HR 1884 is actually more of a catch-all collection of a dozen or so smaller, standalone ACA improvement bills, each of which either repairs an ACA provision which has been damaged or sabotaged in the past; protects an existing ACA provision from future sabotage; or strengthens & enhances the ACA going forward.
At the time, I noted that besides both bills including many "wish list" items which I've been hoping would be added to the ACA for several years now, Warren's Senate CHIPA bill was also noteworthy for one other reason: The list of cosponsors:
...Sanders is actually a co-sponsor of the Warren bill, as are Democratic Sens. Kamala Harris (Calif.), Maggie Hassan (N.H.), Kirsten Gillibrand (N.Y.) and Tammy Baldwin (Wis.).
Birmingham First United Methodist Church, 1589 W. Maple Rd., Birmingham, MI 48009
Turn on the TV, open a newspaper, browse social media: everyone is talking about new ideas for expanding American healthcare coverage. As consumers and voters, it can be hard to know which option is best for our families, our neighbors, and our nation.
This timely forum will help you make sense of Medicare for All; Medicare and Medicaid Buy-Ins; adding public plan features to private insurance; improving the Affordable Care Act (ACA); and other options discussed in the media.
The other six are directly related to the ACA...these are the six "mini ACA 2.0" bills which cover six of the eleven ACA repairs & improvement provisions included the the larger ACA 2.0 bill introduced yesterday. Here's summaries of all twelve bills being debated today:
Most people know that over the past three years, I've gone from being a fan of Vermont U.S. Senator Bernie Sanders to...well, not being a fan; let's just leave it at that. They also know that while I support an eventual move towards a single payer-based healthcare system, I simply feel that it will have to be achieved via incremental steps (preferably large steps, not baby ones).
I addressed this point at the time in response to earlier attacks on me by MFA purists:
I need to take a moment here to call out progressives who badmouthed and scolded me last week for promoting the House ACA 2.0 bill by insisting that ONLY Bernie's M4A bill will do, and ANYTHING short of that--even in the short term--is unacceptable.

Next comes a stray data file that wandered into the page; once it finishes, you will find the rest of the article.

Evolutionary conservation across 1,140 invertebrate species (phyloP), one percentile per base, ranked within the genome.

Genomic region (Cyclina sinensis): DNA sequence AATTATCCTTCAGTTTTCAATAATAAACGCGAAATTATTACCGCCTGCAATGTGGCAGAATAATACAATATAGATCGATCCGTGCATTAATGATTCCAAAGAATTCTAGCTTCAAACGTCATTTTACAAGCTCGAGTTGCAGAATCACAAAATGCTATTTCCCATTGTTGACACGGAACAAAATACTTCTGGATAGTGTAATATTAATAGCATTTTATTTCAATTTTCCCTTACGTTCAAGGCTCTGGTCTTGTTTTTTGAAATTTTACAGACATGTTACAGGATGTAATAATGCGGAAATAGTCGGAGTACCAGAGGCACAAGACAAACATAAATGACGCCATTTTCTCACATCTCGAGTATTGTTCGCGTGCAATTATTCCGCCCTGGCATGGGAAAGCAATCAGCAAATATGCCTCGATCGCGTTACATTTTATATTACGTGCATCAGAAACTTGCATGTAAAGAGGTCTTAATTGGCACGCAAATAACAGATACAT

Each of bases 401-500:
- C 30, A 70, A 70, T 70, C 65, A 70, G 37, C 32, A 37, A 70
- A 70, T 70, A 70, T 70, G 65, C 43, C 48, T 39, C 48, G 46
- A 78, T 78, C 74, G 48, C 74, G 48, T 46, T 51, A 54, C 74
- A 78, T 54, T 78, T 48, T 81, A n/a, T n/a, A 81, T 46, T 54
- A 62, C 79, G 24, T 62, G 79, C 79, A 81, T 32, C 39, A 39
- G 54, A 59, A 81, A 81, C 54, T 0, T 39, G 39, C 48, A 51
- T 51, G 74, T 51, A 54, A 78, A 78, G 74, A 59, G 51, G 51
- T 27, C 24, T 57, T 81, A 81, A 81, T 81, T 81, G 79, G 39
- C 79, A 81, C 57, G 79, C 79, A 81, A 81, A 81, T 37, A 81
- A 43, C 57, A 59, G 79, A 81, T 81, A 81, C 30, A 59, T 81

(sigh) Naming-wise, this is actually worse than the title of last year's ACA upgrade bill ("The Undo Sabotage and Expand Affordability of Health Insurance Act", or #USEAHIA), H.R.5155, which I didn't think was possible.
In any event, last year I went with simply calling it "ACA 2.0", which seems even more appropriate today. Others seem to agree:
The bill Democrats are rolling out to shore up Obamacare is called the Protecting Pre-Existing Conditions and Making Healthcare More Affordable Act. I think @charles_gaba calling it ACA 2.0 is going to catch on pretty quickly.
Pelosi, House Democrats to Unveil Sweeping Legislation to Protect People with Pre-Existing Conditions and Lower Health Costs
Marking the 9th anniversary of the Affordable Care Act being signed into law in 2010 this weekend, Speaker Nancy Pelosi, Majority Leader Steney Hoyer, Chairman Frank Pallone, Chairman Richard Neal, Chairman Bobby Scott and Freshmen House Democrats will hold a press event Tuesday, March 26, at 2:30pm ET in the Rayburn Room to unveil legislation to protect people with pre-existing conditions, reverse the Trump Administration's health care sabotage, and take new measures to lower health premiums and out-of-pocket costs for families.
UPDATE 3/26/19:I'm watching the actual press conference right now. I just wanted to note that there will likely be a few changes/tweaks in the bill/bills introduced today vs. last year's H.R.5155, but it sounds like it'll be about 95% the same. More details this evening.
The new Speaker of the U.S. House of Representatives said this weekend she wants changes in the income threshold to allow more Americans to gain subsidies so they can buy individual coverage known as Obamacare. Helping more people get subsides are among the "couple of things" she would like to do to improve the ACA and expand health coverage to more Americans, Pelosi, a California Democrat, told MSNBC Friday night.
Connecticut lawmakers are joining other states that have unveiled proposals to expand government-run health coverage, with plans to extend state health benefits to small businesses and nonprofits, and to explore a public option for individuals.